Street of Vancouver City by Hibino
With a couple of exceptions, Vancouver is generally a safe city. In fact, it repeatedly ranks in the list of world’s most liveable cities, where crime rates are one of the factors used to determine a city’s liveability score.
Even though the overall crime rates are low, like in any big city, there is crime in Vancouver ~ and therefore, certain parts of the city should be navigated with more caution than others. But really, Vancouver isn't known for being a mecca of violent crimes. We have it pretty easy.
The majority of crimes that occur here are non-violent in nature and are primarily theft. Auto theft, shoplifting, and tourist-related incidents are frequently reported - but the most common type of crime type in Vancouver is actually property crime. Basically, there are are too many groups and individuals who try to fund their drug or alcohol addictions by the re-sale of stolen goods. So this isn't a city where you want to leave a bicycle unlocked or accidentally leave an iphone on a bench... the chances of a return are slim.
All our upscale neighbourhoods are relatively safe and except for residential home burglaries, they do not see much other criminal activity. So here are some tips as to how you can avoid potential dangers in some of Vancouver’s more urban neighbourhoods.
1. Vancouver Downtown
Just like any other city, Vancouver’s downtown residential host some fairly exclusive properties, with pretty high security. So believe it or not, it's one of the safest neighbourhoods within city limits. Over half a million people, both locals and tourists, enter this area daily; so this part of the city never really vacates completely. The hub of Vancouver transit, malls and shopping areas, restaurants, plus the bars means that there's usually at least a handful of ordinary people mulling about. However, be careful with your personal belongings. This isn't an area of town where you can leave stuff in your car unattended overnight, as the downtown streets typically see more auto burglaries than home break-ins.
The downtown area consists of three fairly affluent communities: history-rich Gastown, the hip and fashionable Yaletown, and the fast-growing and glassy towers of Coal Harbour. You've also got the neighbourhood of Chinatown, North America’s third largest Chinese community.
Yaletown by Davidbrokenshire
Yaletown is a perfect example of what a successful urban regeneration project should look like. Once an industrial district with warehouses and rail yards, it has since become one of the trendiest if not the trendiest community in all of Vancouver. With an average household income of $70,870, it’s no surprise that many of Vancouver’s break-ins attempts take place in this thriving, upscale neighbourhood. Luxury apartment buildings and modern condos might attract thieves more than any other part of Vancouver, but they are hard to get in to. Yaletown is a real hub in the city and therefore it’s always busy. The streets are well lit and business are open very late. The one place that is not lit well is the seawall, so be cautious when going along it after dark. The same applies to Coal Harbour and Gastown, areas booming with tourists, shops, restaurants and attractions such as the Coal Harbour Community Centre, Harbour Green Park, the Coal Harbour Seawall, the BC Sports Hall of Fame and Museum, the Bloedel Floral Conservatory, and Butchart Gardens.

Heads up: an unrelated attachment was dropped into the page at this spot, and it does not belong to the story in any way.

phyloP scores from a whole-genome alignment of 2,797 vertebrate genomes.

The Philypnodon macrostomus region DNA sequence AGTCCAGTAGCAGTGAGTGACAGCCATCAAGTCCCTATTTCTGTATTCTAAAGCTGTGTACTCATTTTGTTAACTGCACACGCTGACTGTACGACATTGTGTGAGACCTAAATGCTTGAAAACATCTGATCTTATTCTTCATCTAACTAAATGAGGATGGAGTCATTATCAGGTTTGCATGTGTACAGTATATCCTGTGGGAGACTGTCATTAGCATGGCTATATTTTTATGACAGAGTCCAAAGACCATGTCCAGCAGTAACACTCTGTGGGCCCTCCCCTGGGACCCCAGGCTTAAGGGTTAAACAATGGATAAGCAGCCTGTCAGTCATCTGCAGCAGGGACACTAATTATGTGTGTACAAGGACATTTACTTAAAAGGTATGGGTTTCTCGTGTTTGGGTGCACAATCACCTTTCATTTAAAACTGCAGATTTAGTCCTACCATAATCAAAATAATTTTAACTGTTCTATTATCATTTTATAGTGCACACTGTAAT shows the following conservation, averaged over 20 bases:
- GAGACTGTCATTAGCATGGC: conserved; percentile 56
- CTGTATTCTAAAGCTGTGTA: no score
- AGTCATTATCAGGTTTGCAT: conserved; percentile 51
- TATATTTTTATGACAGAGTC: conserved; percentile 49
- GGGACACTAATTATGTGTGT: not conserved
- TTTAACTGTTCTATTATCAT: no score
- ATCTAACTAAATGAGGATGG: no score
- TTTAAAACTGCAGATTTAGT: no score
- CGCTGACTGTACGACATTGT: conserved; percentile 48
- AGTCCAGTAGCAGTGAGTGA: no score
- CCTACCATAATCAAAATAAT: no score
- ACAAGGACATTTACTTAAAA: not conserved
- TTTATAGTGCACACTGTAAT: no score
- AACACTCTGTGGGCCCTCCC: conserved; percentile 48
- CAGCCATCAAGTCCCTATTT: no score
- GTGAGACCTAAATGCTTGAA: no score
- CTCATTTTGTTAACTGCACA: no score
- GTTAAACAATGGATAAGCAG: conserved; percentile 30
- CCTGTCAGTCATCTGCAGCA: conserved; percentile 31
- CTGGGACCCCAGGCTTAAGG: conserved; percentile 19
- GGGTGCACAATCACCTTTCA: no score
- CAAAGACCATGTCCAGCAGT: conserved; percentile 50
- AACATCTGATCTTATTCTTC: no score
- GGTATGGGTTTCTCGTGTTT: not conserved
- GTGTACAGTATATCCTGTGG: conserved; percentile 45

These areas are attractive for young professionals working in the heart of the city, single people without families, and sometimes even small families (You'd be surprised how many families are raising kids there ~ hence the uproar about needing more schools downtown).
Chinatown, on the other hand, represents a different set of urban rules in regards to theft. The golden rule when visiting it is: never, ever leave anything in sight in the car. To be honest, during the day the area is fine. There is a truly vibrant atmosphere with lots of shops. The grocery and produce stores are a real experience, and the restaurants are great. Hanging around at night, however, is a totally different story... in such close proximity to Main and Hastings, the realities of a large population of disenfranchised addicts are visible to anyone, day or night.
2. Downtown Eastside
Downtown Eastside by Alexmh17
In contrast to other downtown communities (with the exception of Chinatown), the Downtown Eastside is infamously known for its high crime rate. Many of its underdeveloped properties are home to lower-income families and individuals (specifically Hastings Street between Abbott and Gore). While these people are not particularly violent, lots of folks feel a bit uncomfortable walking around this area of the city and witnessing first hand the tragic effects of homelessness and drug addiction. The area itself is not extremely dangerous, (you'd be surprised at how friendly people are and the interesting conversations you can have) but if you are uncomfortable seeing the inverse or mirror effect of Vancouver's affluence, steer clear.